Obituary Guide

How to Write and Give a Eulogy

David McConkey

Here are some ideas for writing and giving a eulogy.

An obituary can serve as an inspiration or background reference for a funeral eulogy. I have even attended funerals where the entire obituary from the newspaper was read out as the main part of the eulogy. So, the better the obituary, the better the eulogy.

First, some definitions. (Adapted from

Obituary - a notice (for example in a newspaper) of a person's death, often with an account of their life and work.

Eulogy - a laudatory speech or written tribute, especially praising someone who has died.

Elegy - a funeral poem or song.

Epitaph - a commemorative inscription on a tombstone.  Also: a brief poem or statement in praise of a deceased person.

Obsequy (plural obsequies) - funeral rite or ceremony. Usually used in the plural.

So, while an obituary is a written form, the eulogy is usually spoken, especially at a funeral. Preparing a eulogy should follow a similar path as writing an obituary, as detailed elsewhere on this website. The eulogy, of course, has the usual added component of being said aloud. The performance aspect can be definitely difficult, especially for those not used to public speaking and considering the emotional timing.

For a look at eulogies in a larger context, see Helping Families Deal with Death "Most Satisfying Work" for Funeral Celebrant.

An excellent free resource on how to write and give a eulogy has been created by Co-operative Funeral Care in the U.K. This guide, available for free download in PDF format, is entitled Well Chosen Words: How to Write a Eulogy. This booklet has several sections on preparing a eulogy: gathering your thoughts about the deceased and the anticipated audience; organizing and writing your ideas into a eulogy; and suggestions for eulogy public speaking.

“Eulogies are for everyone. They are a reminder that each of us leads a life of special interest and value, and that each of us is unique, with our own special gifts,” says Andrew Morton, Britain’s Poet Laureate, in the Foreword to Well Chosen Words. “The eulogist’s task is to bring the deceased into the mind’s eye of the congregation – and to let us remember their voice and their manner, to let us share their interests, to let us appreciate their qualities, to let us enjoy their company a moment longer.”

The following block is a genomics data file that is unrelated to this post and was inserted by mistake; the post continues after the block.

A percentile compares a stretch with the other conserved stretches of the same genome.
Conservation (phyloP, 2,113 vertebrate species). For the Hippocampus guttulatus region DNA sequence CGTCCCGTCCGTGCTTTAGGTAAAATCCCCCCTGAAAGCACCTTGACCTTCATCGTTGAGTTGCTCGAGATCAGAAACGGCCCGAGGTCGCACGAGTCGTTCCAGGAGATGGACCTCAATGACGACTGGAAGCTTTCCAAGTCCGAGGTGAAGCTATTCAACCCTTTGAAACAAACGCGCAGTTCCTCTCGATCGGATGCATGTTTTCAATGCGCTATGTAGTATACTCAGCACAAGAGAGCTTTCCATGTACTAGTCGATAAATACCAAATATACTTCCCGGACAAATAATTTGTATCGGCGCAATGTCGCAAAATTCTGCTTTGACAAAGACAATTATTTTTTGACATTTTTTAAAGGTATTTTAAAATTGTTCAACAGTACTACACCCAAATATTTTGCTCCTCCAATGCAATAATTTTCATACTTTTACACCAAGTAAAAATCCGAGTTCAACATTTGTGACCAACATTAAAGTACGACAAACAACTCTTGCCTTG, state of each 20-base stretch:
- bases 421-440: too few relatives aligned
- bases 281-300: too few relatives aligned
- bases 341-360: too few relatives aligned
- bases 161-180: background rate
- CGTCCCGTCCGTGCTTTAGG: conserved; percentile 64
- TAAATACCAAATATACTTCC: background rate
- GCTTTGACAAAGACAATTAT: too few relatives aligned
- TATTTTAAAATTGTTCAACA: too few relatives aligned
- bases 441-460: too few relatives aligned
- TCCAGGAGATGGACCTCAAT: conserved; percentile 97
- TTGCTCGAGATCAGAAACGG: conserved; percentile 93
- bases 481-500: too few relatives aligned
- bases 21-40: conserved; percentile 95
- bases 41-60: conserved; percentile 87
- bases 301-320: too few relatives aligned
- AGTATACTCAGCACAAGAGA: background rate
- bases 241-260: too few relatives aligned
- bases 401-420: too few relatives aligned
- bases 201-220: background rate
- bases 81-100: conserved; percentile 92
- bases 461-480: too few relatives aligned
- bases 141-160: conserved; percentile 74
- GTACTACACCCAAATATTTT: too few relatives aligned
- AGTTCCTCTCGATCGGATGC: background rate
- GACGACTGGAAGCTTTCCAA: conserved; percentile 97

"Eulogies are the most moving kind of speech," writes speechwriter Peggy Noonan, in her book about working for President Ronald Reagan, What I Saw at the Revolution. "It is a challenge to look at a life and organize our thoughts about it and try to explain to ourselves what it meant, and the most moving part is the element of implicit celebration. Most people aren't appreciated enough . . . No one throws ticker tape on the man who chose to be faithful to his wife . .  . All this anonymous heroism. A eulogy gives us a chance to celebrate it."

Tips for Writing and Giving a Eulogy

  • Plan for a presentation of a few minutes.  As a guideline, for a five-minute spoken eulogy, write 500 words.
  • Think about the organizing structure.  Several different approaches to organizing your material when writing a eulogy are suggested in the booklet Well Chosen Words. These are: chronological (from youth to old age); reverse chronological (start with the most recent stage of life); summarizing in three points; or using one inclusive theme.
  • Write for speaking.  Avoid a formal written approach; write as you would speak.
  • Consider using notes only.  Accomplished speakers often use only notes in point form to create a more conversational style. Reading a text verbatim can sound stilted and unnatural. However, reading verbatim can be used effectively for the less experienced public speaker, to overcome nervousness, or to prevent being overwhelmed with emotion. If using a poem or other quotation, read from a printed text (unless you have it exactly memorized).
  • Practice.  Rehearse what you are going to say. Keep in mind that your audience will be sympathetic. Speak deliberately. Speak slowly. Have a glass of water handy. Breathe deeply.
  • Have a standby.  If you are feeling too nervous or emotional, give your eulogy to someone else to give. That person can be asked beforehand to read it, or at least be ready to step in if needed. (This person could be the funeral celebrant.)
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See Also:

"Eulogy" on     (on

"Funeral Readings / Poems" on     (on

Well Chosen Words: How to Write a Eulogy  An excellent free guide.

On Speaking Well: How to Give a Speech With Style, Substance, and Clarity by political speechwriter Peggy Noonan.

Death and Creating a Life of Well-Being, Wisdom, and Wonder

Writing Your Own Obituary Offers Chance for Reflection

Helping Families Deal with Death "Most Satisfying Work" for Funeral Celebrant

Memoir Writing: Ten Tips

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